On Tuesday, we were inspired by our future generations at the She Can Code event in Timaru, with over 80 girls, aged 7 through to 14, learning how to code in fun and practical ways. The 'Electric Garden' project (above) uses sensors to measure the moisture levels, light and temperature of plants. The team above then took the data to figure out the missing elements, and applied what was needed to get the best growth! Read more about day 2.
At another Women in Tech event — this one in Hamilton — Louise Hutt, New Zealand's youngest electricity CEO (who is also running for mayor!) shared her stories of learning to embrace the discomfort of challenging stereotypes. "Trying to make people feel comfortable with our inclusion is what we're taught to do". Instead, she suggests, we can use our energy on staying curious — a good lesson for everyone! More lessons from day 3 here.
On Thursday morning, bus loads of children piled into classrooms at the Sir Edmund Collegiate in Otara for the STEAM innovation event, a showcase of tech and student projects utilising tech which was open to other schools in the area. The students had been challenged to think about communicating culture through technology — projects included a weaving pattern tutorial, VR experiences on beaches in Niue, and a Snakes and Ladders-style game that spat out facts about Tonga on successful moves. Read more about day 4.
Techweek TV wrapped for the week with a final session featuring Peter Beck of Rocket Lab and Dr Peter Crabtree, from the Ministry of Business, Innovation and Employment (MBIE). As well as discussing the work Rocket Lab does, Beck noted that most people don't realise how reliant they are on space infrastructure, for everything from the GPS we use to get around, to powering apps like Uber and Tinder — even streaming this Techweek TV session itself!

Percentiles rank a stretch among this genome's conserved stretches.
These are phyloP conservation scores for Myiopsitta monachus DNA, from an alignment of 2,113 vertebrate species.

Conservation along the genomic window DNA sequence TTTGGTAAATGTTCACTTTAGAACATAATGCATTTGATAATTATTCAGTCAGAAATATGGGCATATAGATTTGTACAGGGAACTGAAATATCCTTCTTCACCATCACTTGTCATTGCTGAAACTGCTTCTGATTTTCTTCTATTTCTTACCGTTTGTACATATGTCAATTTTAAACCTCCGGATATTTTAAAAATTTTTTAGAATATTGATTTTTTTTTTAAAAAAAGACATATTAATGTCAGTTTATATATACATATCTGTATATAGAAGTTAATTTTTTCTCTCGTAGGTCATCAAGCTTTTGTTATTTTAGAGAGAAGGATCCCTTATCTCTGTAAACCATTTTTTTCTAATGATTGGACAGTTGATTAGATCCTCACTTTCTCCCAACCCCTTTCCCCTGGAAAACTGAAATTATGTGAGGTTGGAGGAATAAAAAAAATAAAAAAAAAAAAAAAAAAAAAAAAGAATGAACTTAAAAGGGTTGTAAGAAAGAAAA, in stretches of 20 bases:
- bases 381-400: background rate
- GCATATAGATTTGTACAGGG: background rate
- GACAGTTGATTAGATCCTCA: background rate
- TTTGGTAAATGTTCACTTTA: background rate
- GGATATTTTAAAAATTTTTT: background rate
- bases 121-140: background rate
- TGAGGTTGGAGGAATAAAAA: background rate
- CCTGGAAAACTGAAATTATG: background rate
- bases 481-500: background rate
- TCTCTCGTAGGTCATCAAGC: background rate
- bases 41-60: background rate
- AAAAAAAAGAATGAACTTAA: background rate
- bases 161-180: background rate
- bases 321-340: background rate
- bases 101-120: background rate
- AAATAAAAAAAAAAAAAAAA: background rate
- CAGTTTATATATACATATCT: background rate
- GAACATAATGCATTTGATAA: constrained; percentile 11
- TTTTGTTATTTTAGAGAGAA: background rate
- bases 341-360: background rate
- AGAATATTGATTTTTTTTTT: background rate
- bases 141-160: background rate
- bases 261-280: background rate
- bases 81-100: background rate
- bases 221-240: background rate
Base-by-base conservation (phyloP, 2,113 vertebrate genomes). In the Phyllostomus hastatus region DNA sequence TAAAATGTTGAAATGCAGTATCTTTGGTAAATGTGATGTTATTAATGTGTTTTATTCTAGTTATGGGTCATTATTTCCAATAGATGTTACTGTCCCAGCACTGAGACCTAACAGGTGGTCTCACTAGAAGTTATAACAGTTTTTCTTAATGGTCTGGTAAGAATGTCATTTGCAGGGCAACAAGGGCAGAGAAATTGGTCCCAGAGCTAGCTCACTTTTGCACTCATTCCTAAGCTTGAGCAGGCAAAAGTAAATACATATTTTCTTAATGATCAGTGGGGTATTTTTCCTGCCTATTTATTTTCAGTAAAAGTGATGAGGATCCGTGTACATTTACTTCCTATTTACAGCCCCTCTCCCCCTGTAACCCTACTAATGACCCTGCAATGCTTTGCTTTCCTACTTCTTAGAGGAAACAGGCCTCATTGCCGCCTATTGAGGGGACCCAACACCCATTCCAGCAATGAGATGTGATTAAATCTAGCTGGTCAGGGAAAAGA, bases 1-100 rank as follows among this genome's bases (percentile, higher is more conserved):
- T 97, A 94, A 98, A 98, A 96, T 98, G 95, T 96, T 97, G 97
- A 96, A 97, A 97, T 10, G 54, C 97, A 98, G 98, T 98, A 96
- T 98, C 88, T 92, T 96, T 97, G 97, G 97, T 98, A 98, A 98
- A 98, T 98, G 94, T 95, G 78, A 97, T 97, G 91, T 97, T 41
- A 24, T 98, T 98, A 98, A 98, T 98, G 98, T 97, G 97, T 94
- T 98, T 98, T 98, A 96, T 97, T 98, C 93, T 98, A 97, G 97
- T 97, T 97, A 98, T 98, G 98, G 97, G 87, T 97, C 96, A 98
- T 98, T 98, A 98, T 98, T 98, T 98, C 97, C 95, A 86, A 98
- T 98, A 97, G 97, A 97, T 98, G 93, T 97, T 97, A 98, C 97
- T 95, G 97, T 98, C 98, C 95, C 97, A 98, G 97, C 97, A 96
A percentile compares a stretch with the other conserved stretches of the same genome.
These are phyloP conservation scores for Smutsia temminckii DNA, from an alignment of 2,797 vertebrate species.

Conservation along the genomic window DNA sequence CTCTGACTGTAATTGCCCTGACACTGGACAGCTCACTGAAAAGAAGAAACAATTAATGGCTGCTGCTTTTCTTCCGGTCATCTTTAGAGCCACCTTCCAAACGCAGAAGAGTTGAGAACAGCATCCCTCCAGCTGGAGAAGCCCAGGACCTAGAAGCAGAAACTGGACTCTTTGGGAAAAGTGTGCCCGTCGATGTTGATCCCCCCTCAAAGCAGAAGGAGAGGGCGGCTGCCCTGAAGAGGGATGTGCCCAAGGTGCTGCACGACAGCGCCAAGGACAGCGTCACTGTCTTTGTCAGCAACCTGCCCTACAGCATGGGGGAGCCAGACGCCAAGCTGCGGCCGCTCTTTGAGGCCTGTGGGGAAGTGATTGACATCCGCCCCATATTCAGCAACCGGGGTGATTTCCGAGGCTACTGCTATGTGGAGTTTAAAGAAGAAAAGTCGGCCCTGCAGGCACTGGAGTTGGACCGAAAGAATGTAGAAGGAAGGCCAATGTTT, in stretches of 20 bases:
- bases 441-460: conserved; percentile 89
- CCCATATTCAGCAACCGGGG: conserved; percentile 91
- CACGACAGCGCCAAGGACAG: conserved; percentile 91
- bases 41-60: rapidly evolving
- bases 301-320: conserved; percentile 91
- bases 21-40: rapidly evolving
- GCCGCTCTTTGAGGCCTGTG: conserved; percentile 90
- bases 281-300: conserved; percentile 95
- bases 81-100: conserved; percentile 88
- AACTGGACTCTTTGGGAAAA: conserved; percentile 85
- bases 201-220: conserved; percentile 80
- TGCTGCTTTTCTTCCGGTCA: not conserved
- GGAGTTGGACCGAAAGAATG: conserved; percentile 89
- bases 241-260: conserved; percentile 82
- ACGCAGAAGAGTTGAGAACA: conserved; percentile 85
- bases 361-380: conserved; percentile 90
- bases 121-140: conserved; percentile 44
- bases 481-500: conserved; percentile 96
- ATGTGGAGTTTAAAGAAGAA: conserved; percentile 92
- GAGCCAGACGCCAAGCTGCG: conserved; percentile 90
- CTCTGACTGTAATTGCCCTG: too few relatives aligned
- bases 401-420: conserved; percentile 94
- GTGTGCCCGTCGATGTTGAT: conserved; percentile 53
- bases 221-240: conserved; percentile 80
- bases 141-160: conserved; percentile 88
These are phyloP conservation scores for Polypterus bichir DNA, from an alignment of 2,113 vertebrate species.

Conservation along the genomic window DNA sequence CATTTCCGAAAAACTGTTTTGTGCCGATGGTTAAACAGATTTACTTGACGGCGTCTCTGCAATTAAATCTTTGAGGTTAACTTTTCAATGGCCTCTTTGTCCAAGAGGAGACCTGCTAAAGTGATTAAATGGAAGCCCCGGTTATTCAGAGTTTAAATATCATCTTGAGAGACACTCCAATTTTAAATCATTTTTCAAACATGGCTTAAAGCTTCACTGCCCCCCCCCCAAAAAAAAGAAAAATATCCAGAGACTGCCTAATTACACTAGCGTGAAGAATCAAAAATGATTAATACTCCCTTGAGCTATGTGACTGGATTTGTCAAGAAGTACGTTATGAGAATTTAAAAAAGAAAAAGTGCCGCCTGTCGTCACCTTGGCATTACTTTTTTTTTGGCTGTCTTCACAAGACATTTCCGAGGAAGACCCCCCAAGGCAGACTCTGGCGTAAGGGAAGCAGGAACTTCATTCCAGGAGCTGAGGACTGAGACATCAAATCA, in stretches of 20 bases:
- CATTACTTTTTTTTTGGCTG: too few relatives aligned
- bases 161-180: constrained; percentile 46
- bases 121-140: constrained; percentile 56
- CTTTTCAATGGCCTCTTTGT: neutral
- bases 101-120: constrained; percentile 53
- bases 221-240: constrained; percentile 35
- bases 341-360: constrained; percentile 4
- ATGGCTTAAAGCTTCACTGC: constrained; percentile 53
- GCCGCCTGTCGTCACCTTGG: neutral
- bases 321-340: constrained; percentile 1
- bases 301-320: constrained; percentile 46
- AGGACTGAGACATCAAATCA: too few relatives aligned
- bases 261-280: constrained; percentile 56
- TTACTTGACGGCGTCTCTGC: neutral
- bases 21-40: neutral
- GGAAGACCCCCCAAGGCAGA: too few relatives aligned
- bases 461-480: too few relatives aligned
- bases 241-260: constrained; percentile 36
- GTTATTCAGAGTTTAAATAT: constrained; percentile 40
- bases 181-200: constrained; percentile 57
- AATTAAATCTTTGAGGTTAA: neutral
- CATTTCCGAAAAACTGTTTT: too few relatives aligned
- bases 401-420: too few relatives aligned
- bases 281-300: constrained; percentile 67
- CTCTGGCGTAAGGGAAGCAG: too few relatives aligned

Both were asked what they wanted all New Zealanders to know, to which Peter Beck replied, "We're a country of fantastic innovators and entrepreneurs and we need to support them, we need to remove this culture of thinking small and...push it a bit harder and a bit further". Who else was pushing it on day 5? Check our highlights to find out.
Jake Millar (Techweek TV host), Peter Beck (Rocket Lab), Dr Peter Crabtree (MBIE), Siân Simpson (Techweek TV host).
Techweek carried on into the weekend, with a massive 6 hackathons happening around the country! The Techfugees Hackathon in Stokes Valley, Wellington, saw teams working to develop solutions that will improve the resettlement experience for our refugee background communities in NZ.
Techfugees hackathon participants : Mike Riversdale
The weekend also included the Indie Game Showcase, and family friendly events all over the country for children to learn how to code or explore the potential of robotics! Read about day 6 and our final day of Techweek here.
It was so inspiring to see so many of you get involved with New Zealand's annual festival of innovation - thank you for adding your voice to the conversation that's all about building a better world. Techweek returns in 2020 from 18-24 May. To keep in touch with the latest in our world, make sure you sign up to the monthly newsletter here.